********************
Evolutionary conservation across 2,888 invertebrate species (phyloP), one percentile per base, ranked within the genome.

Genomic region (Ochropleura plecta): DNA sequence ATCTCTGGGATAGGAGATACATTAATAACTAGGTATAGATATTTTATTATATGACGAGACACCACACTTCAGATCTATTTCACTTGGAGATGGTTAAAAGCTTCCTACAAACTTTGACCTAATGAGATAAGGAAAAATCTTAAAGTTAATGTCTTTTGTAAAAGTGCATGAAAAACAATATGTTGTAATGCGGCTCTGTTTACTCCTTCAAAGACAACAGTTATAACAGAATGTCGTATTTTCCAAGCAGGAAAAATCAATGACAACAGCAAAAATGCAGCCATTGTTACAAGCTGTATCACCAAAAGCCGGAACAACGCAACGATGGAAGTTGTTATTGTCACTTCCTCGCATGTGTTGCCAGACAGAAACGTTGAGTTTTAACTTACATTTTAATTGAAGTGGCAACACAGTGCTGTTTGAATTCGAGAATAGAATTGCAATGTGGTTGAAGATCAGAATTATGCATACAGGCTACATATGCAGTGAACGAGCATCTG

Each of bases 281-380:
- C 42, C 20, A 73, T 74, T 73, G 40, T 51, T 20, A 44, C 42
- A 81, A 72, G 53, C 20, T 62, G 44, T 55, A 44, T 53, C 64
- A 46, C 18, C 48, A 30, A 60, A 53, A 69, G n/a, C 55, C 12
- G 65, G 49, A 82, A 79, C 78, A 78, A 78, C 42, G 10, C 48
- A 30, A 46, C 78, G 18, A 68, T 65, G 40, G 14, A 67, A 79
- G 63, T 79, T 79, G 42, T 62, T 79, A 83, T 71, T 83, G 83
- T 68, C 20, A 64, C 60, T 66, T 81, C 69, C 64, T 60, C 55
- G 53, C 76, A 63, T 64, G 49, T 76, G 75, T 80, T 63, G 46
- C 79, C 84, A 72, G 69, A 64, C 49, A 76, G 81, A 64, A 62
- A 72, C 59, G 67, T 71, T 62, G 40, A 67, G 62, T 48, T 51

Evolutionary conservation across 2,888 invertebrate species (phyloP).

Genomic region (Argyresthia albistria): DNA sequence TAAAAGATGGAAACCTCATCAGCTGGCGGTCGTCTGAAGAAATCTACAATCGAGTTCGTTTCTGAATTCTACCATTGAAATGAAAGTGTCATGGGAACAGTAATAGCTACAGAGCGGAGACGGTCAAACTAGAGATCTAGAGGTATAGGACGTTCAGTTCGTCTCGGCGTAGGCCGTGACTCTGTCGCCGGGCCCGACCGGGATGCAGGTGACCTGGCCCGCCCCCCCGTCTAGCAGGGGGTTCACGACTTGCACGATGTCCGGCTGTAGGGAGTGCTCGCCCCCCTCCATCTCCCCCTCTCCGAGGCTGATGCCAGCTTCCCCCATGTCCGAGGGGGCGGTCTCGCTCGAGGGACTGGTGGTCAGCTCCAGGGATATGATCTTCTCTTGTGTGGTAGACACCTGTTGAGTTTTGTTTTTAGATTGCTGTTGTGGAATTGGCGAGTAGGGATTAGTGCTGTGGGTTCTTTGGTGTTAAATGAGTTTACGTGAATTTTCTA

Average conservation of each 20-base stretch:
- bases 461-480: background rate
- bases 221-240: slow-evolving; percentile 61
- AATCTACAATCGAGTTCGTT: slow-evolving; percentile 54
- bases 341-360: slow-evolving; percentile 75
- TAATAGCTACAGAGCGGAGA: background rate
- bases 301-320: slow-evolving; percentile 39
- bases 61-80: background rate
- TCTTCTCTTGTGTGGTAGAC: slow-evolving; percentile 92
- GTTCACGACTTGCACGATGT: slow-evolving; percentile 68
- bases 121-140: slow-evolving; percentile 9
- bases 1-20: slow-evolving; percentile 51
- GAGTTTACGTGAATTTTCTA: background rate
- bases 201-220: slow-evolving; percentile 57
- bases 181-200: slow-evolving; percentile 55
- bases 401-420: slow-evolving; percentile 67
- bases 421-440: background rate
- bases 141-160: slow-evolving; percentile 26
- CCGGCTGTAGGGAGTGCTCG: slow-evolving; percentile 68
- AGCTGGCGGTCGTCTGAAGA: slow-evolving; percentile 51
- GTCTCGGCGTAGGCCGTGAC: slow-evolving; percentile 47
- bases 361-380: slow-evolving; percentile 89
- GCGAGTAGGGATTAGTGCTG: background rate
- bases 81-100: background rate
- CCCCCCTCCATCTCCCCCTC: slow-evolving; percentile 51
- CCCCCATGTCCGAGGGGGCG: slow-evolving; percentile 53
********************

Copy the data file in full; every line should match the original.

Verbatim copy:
Evolutionary conservation across 2,888 invertebrate species (phyloP), one percentile per base, ranked within the genome.

Genomic region (Ochropleura plecta): DNA sequence ATCTCTGGGATAGGAGATACATTAATAACTAGGTATAGATATTTTATTATATGACGAGACACCACACTTCAGATCTATTTCACTTGGAGATGGTTAAAAGCTTCCTACAAACTTTGACCTAATGAGATAAGGAAAAATCTTAAAGTTAATGTCTTTTGTAAAAGTGCATGAAAAACAATATGTTGTAATGCGGCTCTGTTTACTCCTTCAAAGACAACAGTTATAACAGAATGTCGTATTTTCCAAGCAGGAAAAATCAATGACAACAGCAAAAATGCAGCCATTGTTACAAGCTGTATCACCAAAAGCCGGAACAACGCAACGATGGAAGTTGTTATTGTCACTTCCTCGCATGTGTTGCCAGACAGAAACGTTGAGTTTTAACTTACATTTTAATTGAAGTGGCAACACAGTGCTGTTTGAATTCGAGAATAGAATTGCAATGTGGTTGAAGATCAGAATTATGCATACAGGCTACATATGCAGTGAACGAGCATCTG

Each of bases 281-380:
- C 42, C 20, A 73, T 74, T 73, G 40, T 51, T 20, A 44, C 42
- A 81, A 72, G 53, C 20, T 62, G 44, T 55, A 44, T 53, C 64
- A 46, C 18, C 48, A 30, A 60, A 53, A 69, G n/a, C 55, C 12
- G 65, G 49, A 82, A 79, C 78, A 78, A 78, C 42, G 10, C 48
- A 30, A 46, C 78, G 18, A 68, T 65, G 40, G 14, A 67, A 79
- G 63, T 79, T 79, G 42, T 62, T 79, A 83, T 71, T 83, G 83
- T 68, C 20, A 64, C 60, T 66, T 81, C 69, C 64, T 60, C 55
- G 53, C 76, A 63, T 64, G 49, T 76, G 75, T 80, T 63, G 46
- C 79, C 84, A 72, G 69, A 64, C 49, A 76, G 81, A 64, A 62
- A 72, C 59, G 67, T 71, T 62, G 40, A 67, G 62, T 48, T 51

Evolutionary conservation across 2,888 invertebrate species (phyloP).

Genomic region (Argyresthia albistria): DNA sequence TAAAAGATGGAAACCTCATCAGCTGGCGGTCGTCTGAAGAAATCTACAATCGAGTTCGTTTCTGAATTCTACCATTGAAATGAAAGTGTCATGGGAACAGTAATAGCTACAGAGCGGAGACGGTCAAACTAGAGATCTAGAGGTATAGGACGTTCAGTTCGTCTCGGCGTAGGCCGTGACTCTGTCGCCGGGCCCGACCGGGATGCAGGTGACCTGGCCCGCCCCCCCGTCTAGCAGGGGGTTCACGACTTGCACGATGTCCGGCTGTAGGGAGTGCTCGCCCCCCTCCATCTCCCCCTCTCCGAGGCTGATGCCAGCTTCCCCCATGTCCGAGGGGGCGGTCTCGCTCGAGGGACTGGTGGTCAGCTCCAGGGATATGATCTTCTCTTGTGTGGTAGACACCTGTTGAGTTTTGTTTTTAGATTGCTGTTGTGGAATTGGCGAGTAGGGATTAGTGCTGTGGGTTCTTTGGTGTTAAATGAGTTTACGTGAATTTTCTA

Average conservation of each 20-base stretch:
- bases 461-480: background rate
- bases 221-240: slow-evolving; percentile 61
- AATCTACAATCGAGTTCGTT: slow-evolving; percentile 54
- bases 341-360: slow-evolving; percentile 75
- TAATAGCTACAGAGCGGAGA: background rate
- bases 301-320: slow-evolving; percentile 39
- bases 61-80: background rate
- TCTTCTCTTGTGTGGTAGAC: slow-evolving; percentile 92
- GTTCACGACTTGCACGATGT: slow-evolving; percentile 68
- bases 121-140: slow-evolving; percentile 9
- bases 1-20: slow-evolving; percentile 51
- GAGTTTACGTGAATTTTCTA: background rate
- bases 201-220: slow-evolving; percentile 57
- bases 181-200: slow-evolving; percentile 55
- bases 401-420: slow-evolving; percentile 67
- bases 421-440: background rate
- bases 141-160: slow-evolving; percentile 26
- CCGGCTGTAGGGAGTGCTCG: slow-evolving; percentile 68
- AGCTGGCGGTCGTCTGAAGA: slow-evolving; percentile 51
- GTCTCGGCGTAGGCCGTGAC: slow-evolving; percentile 47
- bases 361-380: slow-evolving; percentile 89
- GCGAGTAGGGATTAGTGCTG: background rate
- bases 81-100: background rate
- CCCCCCTCCATCTCCCCCTC: slow-evolving; percentile 51
- CCCCCATGTCCGAGGGGGCG: slow-evolving; percentile 53